Cambodia, Cambodia business, Cambodia farming, Cambodian Animals and Plants

Cambodia Leads World in Deforestation

DSC_0392Forest loss in Cambodia has accelerated faster than any other country in the world since 2001, according to a leading resource-monitoring initiative.

Satellite data released by Global Forest Watch (GFW) suggest that Cambodia has experienced the highest rate of tree-cover loss in the world over the past 14 years, beyond that of normal heavy hitters Brazil and Indonesia, with the Kingdom quadrupling its tree cover loss in 2014 as compared to 2001.

~The Phnom Penh Post

There is a strong correlation between the loss of forest and the price of rubber; higher prices naturally mean more land is sought to grow rubber.

And more rubber being grown means more jobs.

 Ministry of Agriculture Undersecretary of State Eang Sophalleth agreed that rising rubber prices had an influence over Cambodia’s development plans.

“We are promoting rubber [to create jobs],” he said. “Nobody wants to deforest or cause environmental damage, but there is always a balance.”

Screen Shot 2015-09-17 at 7.45.07 am

But many of the forests that have been razed were on supposedly protected land put aside to support rare wildlife and support the overall ecosystem.

“Protected areas have already been lost to rubber plantations,” a statement accompanying the report reads. “For example, more than 70 per cent of the 75,000 hectare Snoul Wildlife Sanctuary in Cambodia was cleared for rubber between 2009 and 2013.”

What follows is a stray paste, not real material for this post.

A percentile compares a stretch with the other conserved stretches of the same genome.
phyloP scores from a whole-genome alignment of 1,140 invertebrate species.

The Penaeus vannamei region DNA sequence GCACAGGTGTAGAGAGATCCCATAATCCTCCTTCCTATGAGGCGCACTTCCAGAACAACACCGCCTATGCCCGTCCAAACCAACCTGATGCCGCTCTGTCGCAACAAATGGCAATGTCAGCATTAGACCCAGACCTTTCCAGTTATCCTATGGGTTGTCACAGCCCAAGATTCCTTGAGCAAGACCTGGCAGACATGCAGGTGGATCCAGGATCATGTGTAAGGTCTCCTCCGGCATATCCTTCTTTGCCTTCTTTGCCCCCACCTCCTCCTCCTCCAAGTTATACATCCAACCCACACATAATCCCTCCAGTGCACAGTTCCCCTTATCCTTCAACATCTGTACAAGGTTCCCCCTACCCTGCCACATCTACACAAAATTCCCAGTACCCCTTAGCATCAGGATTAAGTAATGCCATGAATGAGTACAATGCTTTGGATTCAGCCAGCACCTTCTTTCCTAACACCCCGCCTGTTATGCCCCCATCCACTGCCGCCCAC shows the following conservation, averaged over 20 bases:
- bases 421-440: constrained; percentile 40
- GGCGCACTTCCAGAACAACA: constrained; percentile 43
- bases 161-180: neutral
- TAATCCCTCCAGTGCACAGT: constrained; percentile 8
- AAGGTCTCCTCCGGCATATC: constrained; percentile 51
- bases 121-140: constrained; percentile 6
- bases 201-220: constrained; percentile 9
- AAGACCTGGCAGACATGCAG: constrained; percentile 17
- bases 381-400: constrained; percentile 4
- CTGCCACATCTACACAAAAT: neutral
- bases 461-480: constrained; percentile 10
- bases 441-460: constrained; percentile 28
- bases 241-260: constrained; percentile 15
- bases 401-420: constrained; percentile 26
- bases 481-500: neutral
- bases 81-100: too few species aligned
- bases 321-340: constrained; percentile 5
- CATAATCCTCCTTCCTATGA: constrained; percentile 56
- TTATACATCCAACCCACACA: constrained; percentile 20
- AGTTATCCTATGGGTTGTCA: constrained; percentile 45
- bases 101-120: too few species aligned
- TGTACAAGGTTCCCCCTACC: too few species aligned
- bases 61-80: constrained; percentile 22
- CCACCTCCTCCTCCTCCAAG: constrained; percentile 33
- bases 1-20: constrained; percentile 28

And you can bet that those areas haven’t been sold of by the Cambodian government to poor Cambodian farmers.

No, most certainly it will be business ‘elite’ who will have done under-the table deals with Cambodia’s kleptocracy for ‘rights’ to grow rubber trees.

Advertisements
Standard

3 thoughts on “Cambodia Leads World in Deforestation

  1. Sad news. As usual money prevails over environment. Hope to visit early next year, before too much more forest is lost. Maybe the value of the tourist industry and the fact that tourists as a whole tend to want to see unspoilt environments, will put pressure on the logging and allow incentives for diversification.

Leave a Reply

Fill in your details below or click an icon to log in:

WordPress.com Logo

You are commenting using your WordPress.com account. Log Out / Change )

Twitter picture

You are commenting using your Twitter account. Log Out / Change )

Facebook photo

You are commenting using your Facebook account. Log Out / Change )

Google+ photo

You are commenting using your Google+ account. Log Out / Change )

Connecting to %s